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Goosebumps 6-10

Please note that this review may contain spoilers for the previous instalments of this series. You can read my review of these novels [here].

It seems like a good time to take a second look back at R.L. Stine’s classic Goosebumps series. This collection of middle grade horror stories originally ran for sixty-two novels between 1992 and 1997 and, due to their incredible popularity, many are still in print today. For the purpose of this review, I will be looking at novels six to ten only, reflecting the order that they were first released in the United Kingdom. Oh, and this is a retrospective look at the series, so there will be spoilers. You have been warned.

In Let’s Get Invisible, Max makes an amazing discovery in a hidden room within his attic – a mirror with the power to make anyone temporarily invisible. While this seems fun at first, he soon discovers that the object hides a dark secret. Something seems to be within the mirror, drawing him towards the glass, and it’s not long before he starts to have difficulty turning back to normal…

In Night of the Living Dummy, Kris becomes jealous after her sister discovers a ventriloquist dummy in her neighbour’s skip. Lindy names the dummy Slappy and starts to become popular as a local entertainer. However, when Kris gets a puppet of her own, things begin to get sinister. Kris’s dummy starts saying nasty things and everyone blames Kris. After all, a dummy can’t possibly have a mind of its own, can it?

In The Girl who Cried Monster, Lucy is always getting in trouble for telling her brother Randy tall tales about monsters. Due to this, no one will believe her when she does actually see one. Mr Mortman, the local librarian, turns into a horrible monster and eats bugs whenever the library closes. Trouble is, Mr Mortman suspects that Lucy knows his secret. How can Lucy save herself when everyone assumes that she is lying?

In Welcome to Camp Nightmare, Billy is disappointed to find that summer at Camp Nightmoon is not exactly what he expected. The Councillors have really lax health and safety standards, his parents never answer his letters and no one seems to care when kids disappear in the night. As one of Billy’s friends is attacked by a horrible monster, Billy realises that something sinister is going on. Just what secrets is Uncle Al hiding and can he escape before it is too late?

In The Ghost Next Door, Hannah’s boring summer holiday livens up when she meets her new neighbour. Danny is a little strange but seems nice enough. However, it’s not long before Hannah starts to notice just how pale he is – and how he has a habit of just vanishing into thin air. It’s obvious that Danny is far from normal, but could it be that he’s really a ghost? And what connection does he have to the mysterious shadowy figure that Hannah has seen around the town?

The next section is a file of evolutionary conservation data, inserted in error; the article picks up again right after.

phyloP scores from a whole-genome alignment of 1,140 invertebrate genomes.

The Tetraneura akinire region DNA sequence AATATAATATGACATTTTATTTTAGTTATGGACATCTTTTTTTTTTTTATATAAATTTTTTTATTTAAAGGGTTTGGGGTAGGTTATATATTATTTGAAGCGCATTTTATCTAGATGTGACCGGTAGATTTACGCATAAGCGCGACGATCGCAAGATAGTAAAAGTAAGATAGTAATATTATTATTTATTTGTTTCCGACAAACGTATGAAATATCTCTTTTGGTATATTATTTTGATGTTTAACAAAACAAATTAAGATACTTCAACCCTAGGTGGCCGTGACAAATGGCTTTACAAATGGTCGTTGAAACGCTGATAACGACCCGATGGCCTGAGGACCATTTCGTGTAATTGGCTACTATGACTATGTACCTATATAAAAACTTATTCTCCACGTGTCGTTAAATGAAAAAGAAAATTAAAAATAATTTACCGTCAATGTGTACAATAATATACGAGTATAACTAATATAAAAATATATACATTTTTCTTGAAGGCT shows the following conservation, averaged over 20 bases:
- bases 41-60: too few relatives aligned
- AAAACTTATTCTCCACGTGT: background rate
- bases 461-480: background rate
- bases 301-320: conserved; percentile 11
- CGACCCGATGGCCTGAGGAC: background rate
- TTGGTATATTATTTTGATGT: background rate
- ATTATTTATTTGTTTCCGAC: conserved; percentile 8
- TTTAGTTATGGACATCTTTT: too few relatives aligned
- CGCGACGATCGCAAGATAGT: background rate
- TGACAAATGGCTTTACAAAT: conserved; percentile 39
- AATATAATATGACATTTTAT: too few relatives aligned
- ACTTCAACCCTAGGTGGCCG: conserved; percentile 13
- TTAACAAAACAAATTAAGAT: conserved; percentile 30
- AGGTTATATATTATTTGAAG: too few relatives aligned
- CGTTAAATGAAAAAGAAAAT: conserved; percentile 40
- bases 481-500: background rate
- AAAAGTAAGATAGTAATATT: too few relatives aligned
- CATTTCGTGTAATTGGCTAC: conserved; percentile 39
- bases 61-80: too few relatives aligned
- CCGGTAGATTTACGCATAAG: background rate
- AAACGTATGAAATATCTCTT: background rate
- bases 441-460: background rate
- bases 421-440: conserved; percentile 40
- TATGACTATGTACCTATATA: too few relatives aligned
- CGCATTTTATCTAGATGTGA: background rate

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The X-Files: Ground Zero

Please note that this review may contain spoilers for earlier instalments in this series. You can read my reviews of these novels by clicking the links below:

Goblins | Whirlwind

I apologise for the lack of reviews over the last few weeks – I’ve had a bit of a rough time of late. Still, hopefully that is now all over with and so I can get back to working through my ominous “to read” pile…

For tonight’s review, I will be returning to the series of original The X-Files novels that were published between 1994 and 1998. This was a collection of six full-length stories by three different authors that presented self-contained adventures for Special Agents Fox Mulder and Dana Scully which were never made into episodes. Today, I’ll be looking at the third novel – Ground Zero by Kevin J Anderson. And there will be spoilers. You have been warned…

Dr Emil Gregory has worked as a nuclear weapons researcher for decades and is proud to have been involved with dozens of top-secret projects. Yet his most recent one – code named Bright Anvil – is set to be the most incredible of them all. Unfortunately, Dr Gregory does not live to see it come to fruition. He is found in his remarkably intact office, burned to a crisp by radioactive fire.

As the death occurred on Federal property, Mulder and Scully are quickly called upon to investigate. However, it’s not long before they realise that Dr Gregory is not the only one to have died in such a way. Several other victims are found with similar injuries and the only thing connecting them is that they have each had some association with nuclear weapons tests in the past.

It’s not long before Mulder and Scully discover a link to a protest group lead by a former assistant of Dr Gregory. Is it possible that they have something to do with the murders and, if so, what possible weapon could they have developed to exact their revenge? As Operation Bright Anvil draws closer, Mulder and Scully enter a race against to clock to find out who is responsible before they can endanger everyone involved in the project…